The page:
Site for new children's hospital


Madam, – Maurice Neligan states that the National Paediatric Hospital should be about “the little problems”, ie the sick children and what was best for them (HEALTHplus, July 27th).

I could not agree more. I am the father of two of the children he speaks of and believe absolutely the new hospital will be a world-class facility and a huge step forward for sick children in Ireland.

I am also chairman of the NCHG (New Crumlin Hospital Group), a lobby group formed in 2002 to seek a new children’s hospital to replace the seriously outdated one that exists in Crumlin. Today we are finally seeing this come to fruition. We believe that the last thing our sick children need is opposition from the medical establishment to the building of this new hospital.

The McKinsey report, commissioned to assess paediatric healthcare in Ireland, clearly states that we should have one children’s hospital for the size of our population. This ensures that doctors gain the expertise needed to give the best treatment to sick children. With this in mind how could we justify doing a patch job on Crumlin or indeed on any of our children’s hospitals when expert advice says we should have only one?

Dr Neligan speaks of the state of our economy and suggests a more modest investment in Our Lady’s Hospital Crumlin until the “sun shines again”. Through years of inaction our children have been put at risk, how long more can we be expected to wait? The NCHG retained Dr Ronnie Pollock, the internationally renowned healthcare planner, to examine the proposed site to advise on size and suitability etc. When asked “Can the new hospital on the proposed Mater site provide the international standard of excellence in tertiary healthcare for our children?” Dr Pollock responded: “Yes, it most certainly can.”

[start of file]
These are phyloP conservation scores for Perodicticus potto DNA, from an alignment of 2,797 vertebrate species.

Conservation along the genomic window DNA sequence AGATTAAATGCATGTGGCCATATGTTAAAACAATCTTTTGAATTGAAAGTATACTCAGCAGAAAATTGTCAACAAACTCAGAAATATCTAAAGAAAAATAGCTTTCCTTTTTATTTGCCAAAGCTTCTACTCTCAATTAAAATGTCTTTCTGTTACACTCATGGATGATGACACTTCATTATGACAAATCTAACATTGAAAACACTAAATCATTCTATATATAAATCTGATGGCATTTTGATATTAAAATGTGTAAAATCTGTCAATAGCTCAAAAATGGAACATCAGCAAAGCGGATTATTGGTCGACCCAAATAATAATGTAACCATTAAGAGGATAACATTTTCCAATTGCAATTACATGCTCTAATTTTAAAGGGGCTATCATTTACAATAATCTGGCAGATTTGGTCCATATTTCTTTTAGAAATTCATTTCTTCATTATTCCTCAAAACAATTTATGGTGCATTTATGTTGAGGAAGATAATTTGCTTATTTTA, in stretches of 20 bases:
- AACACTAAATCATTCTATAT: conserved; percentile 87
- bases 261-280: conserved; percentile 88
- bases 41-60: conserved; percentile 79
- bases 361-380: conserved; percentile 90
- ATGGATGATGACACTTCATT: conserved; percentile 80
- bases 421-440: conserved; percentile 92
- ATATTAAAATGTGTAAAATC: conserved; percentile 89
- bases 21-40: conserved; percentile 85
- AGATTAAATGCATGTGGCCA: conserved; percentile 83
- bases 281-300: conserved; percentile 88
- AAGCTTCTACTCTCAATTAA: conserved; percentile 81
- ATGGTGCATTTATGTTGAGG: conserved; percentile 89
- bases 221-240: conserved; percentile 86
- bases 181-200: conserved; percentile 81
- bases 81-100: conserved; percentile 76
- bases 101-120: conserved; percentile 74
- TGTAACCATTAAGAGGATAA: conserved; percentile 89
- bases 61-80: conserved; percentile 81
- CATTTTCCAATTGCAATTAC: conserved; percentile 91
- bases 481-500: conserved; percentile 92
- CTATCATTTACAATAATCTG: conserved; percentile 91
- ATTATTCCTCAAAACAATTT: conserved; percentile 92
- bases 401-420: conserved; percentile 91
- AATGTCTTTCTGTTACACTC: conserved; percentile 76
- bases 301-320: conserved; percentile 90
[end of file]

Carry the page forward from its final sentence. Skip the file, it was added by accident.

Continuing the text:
He agreed with McKinsey that the co-location with an adult teaching hospital was paramount in the treatment of sick children. Of the 25 leading international hospitals examined by McKinsey worldwide, 23 were co-located with an adult teaching hospital. He also advised that by not proceeding with the proposed hospital, we might set back paediatric healthcare in Ireland by 30 years.

As a parent, I am not prepared to stand by while children are put at risk by inadequate facilities and bickering among the vested interests about the location of the hospital. The only interested parties for me are my children.

With regard to his last proposal of devolving to interested parties the building and running of the facility, how long does he imagine that would take? How long do we have to wait for our children’s healthcare to be taken seriously? – Yours etc,


Chairman, NCHG

Appian Way, Dublin 6.